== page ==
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Killer canines spur communities to ban specific dogs

By Denise Flaim
published April 16, 2002

THE "KILLER DOG" headlines have faded. But their impact ripples.

Long before Diane Whipple was fatally mauled by two Presa Canarios in the hallway of her San Francisco apartment building, dog fanciers had worried about breed-specific legislation - BSL for short. Communities in dozens of states have passed legislation to ban or curb the ownership of certain dogs, usually pitbulls and "mastiff-type" breeds. And now, after the Whipple case, those efforts are intensifying.

For a sense of where breed-specific legislation might take us, consider Germany, where in June 2000, two pitbulls owned by a drug dealer stormed a Hamburg schoolyard and killed a 6-year-old in front of his schoolmates. In response, officials banned the breeding and importation of dozens of breeds of "fighting dogs," requiring them to be muzzled or pass strict temperament tests in which a failing grade means euthanasia. Amid the anti-dog hysteria, owners reported being attacked by angry citizens on the street; to document the backlash, an e-mail list with a somewhat controversial name - DogHolocaust - cropped up on the Net.

And the breed with the biggest bite record - the native German shepherd dog - was unaffected.

Most objections to breed-specific legislation share philosophical ground with those against gun control. Just as there are no bad guns, there are few truly bad dogs - the vast majority of canine misdeeds trace back to bad owners.

I don't own a "dangerous" breed, but I know that banning specific ones only punishes conscientious owners and breeders and rewards irresponsible ones, who will in all likelihood just go on to find another breed to exploit. Instead of breed-specific legislation, strict dangerous-dog laws are much more sensible, because they target problem dogs, regardless of pedigree.

That said, guarding breeds such as mastiffs and Rottweilers are not for everyone. They need secure homes with savvy owners who safeguard and socialize them tirelessly. They need ethical breeders who cull ruthlessly for faulty temperaments and develop dogs that are compatible with modern society.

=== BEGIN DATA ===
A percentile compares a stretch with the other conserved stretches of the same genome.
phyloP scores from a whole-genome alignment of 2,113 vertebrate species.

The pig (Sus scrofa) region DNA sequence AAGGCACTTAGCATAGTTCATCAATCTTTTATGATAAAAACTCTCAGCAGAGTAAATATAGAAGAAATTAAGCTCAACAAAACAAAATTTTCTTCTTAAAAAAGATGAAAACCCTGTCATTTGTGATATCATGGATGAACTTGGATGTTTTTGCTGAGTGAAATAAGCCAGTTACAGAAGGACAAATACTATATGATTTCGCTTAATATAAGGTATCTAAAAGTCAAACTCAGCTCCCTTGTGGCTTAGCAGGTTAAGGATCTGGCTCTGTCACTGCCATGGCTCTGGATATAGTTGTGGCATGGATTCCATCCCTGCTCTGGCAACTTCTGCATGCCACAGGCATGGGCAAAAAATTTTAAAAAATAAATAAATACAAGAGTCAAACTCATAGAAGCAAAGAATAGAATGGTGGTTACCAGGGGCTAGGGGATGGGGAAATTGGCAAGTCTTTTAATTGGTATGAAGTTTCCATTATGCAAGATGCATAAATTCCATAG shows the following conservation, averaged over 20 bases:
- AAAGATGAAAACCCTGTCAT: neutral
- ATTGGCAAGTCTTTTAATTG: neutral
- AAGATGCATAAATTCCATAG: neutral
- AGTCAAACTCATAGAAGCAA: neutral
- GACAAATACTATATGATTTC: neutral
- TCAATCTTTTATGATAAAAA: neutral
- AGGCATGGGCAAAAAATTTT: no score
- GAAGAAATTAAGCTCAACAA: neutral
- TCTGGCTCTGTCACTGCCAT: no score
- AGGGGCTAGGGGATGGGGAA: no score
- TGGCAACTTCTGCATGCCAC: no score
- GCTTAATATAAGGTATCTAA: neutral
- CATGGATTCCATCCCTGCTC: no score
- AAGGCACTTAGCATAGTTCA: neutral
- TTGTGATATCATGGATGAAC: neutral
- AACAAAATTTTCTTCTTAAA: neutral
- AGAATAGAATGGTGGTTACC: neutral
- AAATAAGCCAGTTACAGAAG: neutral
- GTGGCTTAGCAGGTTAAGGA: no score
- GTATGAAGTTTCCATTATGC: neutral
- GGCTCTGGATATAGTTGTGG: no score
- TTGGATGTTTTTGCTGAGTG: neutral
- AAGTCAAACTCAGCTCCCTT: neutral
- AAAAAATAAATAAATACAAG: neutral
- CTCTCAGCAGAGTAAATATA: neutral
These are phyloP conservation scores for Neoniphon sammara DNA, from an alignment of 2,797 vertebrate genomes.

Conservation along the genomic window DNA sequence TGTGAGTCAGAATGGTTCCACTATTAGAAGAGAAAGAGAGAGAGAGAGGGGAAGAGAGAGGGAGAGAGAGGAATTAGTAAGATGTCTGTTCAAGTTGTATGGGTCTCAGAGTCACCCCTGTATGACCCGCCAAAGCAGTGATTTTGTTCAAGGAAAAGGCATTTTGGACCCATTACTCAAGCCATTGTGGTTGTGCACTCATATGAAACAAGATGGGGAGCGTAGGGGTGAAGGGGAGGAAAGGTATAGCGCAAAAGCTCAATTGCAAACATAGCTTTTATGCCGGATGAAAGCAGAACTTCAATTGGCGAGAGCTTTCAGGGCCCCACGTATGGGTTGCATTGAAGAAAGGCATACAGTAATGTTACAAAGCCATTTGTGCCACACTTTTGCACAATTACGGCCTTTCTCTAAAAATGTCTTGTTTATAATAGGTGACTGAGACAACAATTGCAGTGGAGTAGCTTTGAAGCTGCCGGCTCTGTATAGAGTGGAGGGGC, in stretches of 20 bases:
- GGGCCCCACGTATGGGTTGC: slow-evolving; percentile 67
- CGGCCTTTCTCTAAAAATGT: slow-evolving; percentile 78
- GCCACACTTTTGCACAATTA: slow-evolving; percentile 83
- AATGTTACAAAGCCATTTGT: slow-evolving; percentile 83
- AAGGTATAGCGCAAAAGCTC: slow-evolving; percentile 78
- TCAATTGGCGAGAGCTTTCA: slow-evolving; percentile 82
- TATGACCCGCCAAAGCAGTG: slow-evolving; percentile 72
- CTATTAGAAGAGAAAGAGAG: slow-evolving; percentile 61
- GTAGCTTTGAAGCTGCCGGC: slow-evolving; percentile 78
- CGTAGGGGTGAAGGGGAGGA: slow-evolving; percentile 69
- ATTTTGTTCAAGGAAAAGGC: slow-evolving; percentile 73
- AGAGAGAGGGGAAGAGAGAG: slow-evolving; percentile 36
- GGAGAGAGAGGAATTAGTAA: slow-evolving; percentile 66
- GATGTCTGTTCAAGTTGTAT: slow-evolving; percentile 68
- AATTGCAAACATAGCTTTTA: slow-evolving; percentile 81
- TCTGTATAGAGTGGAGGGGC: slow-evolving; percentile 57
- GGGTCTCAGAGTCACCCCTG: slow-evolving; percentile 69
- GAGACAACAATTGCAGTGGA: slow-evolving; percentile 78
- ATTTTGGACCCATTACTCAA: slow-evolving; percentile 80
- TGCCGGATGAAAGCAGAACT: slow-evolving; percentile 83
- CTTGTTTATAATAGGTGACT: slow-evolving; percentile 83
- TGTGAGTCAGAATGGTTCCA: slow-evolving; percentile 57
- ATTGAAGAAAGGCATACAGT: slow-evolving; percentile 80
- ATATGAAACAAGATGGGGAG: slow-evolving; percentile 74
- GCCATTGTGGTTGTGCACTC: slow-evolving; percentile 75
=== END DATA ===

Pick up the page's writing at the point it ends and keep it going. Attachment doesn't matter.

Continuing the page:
Is there a place, for example, for the fila brasileiro, whose breed standard requires intolerance to the touch of a stranger?

Not if the standard - the blueprint for the breed - stays that way, suggests dee dee Andersson of West Virginia. The author of "Mastiff: Aristocratic Guardian" (Doral, $28.50) and a mastiff breeder for 23 years, she notes that within weeks of Whipple's death, the Presa Canario standard was changed to remove language that required unfriendliness toward strangers. (She is also mortified that mastiffs are repeatedly confused with other breeds that have their roots in the molosser family - something that happened early and often in the reporting on the Whipple case.)

"Kubla Khan had a stable of 5,000 mastiffs - do you think they were nice?" she asks rhetorically about her own breed, whose beginnings predate the birth of Christ. But times change, and today the mastiff standard responsibly calls for the breed to display "grandeur and good nature, courage and docility."

Reputable breeders like Andersson are the cornerstone of any breed: A well-bred, well-socialized dog in the hands of a responsible owner poses little threat to society. Which is why it's chilling to see Neopolitan mastiffs and dogo argentinos and Presas in pet shops, with little information about their origins. And while stereotyped breeds like pitbulls get all the ink, others glide under the radar. Ask any reputable golden-retriever breeder about the aggression problems that breed is seeing. Consider that any size dog can be a killer, like the Pomeranian in California that in October 2000 killed a 6-week- old baby.

"We have the right to have dogs of our choice, but we don't have the right to inflict them on other people," says Andersson. "If one of my dogs gets out and kills someone, they ought to hang me at dawn."

She was pleased with the outcome of the Whipple case, because it fulfilled the anti-BSL mantra: "Punish the deed, not the breed." And, by extension, the humans involved: In the Whipple case, owner Marjorie Knoller received the tough verdict of second-degree murder; her husband, Robert Noel, was found guilty of involuntary manslaughter, as was Knoller.

Being against breed-specific legislation doesn't make you soft on dangerous dogs; it just makes you sensible about the rest of them.

Write to Denise Flaim c/o Newsday, 235 Pinelawn Rd., Melville, N.Y. 11747 or email

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Copyright 2002 Newsday, Inc.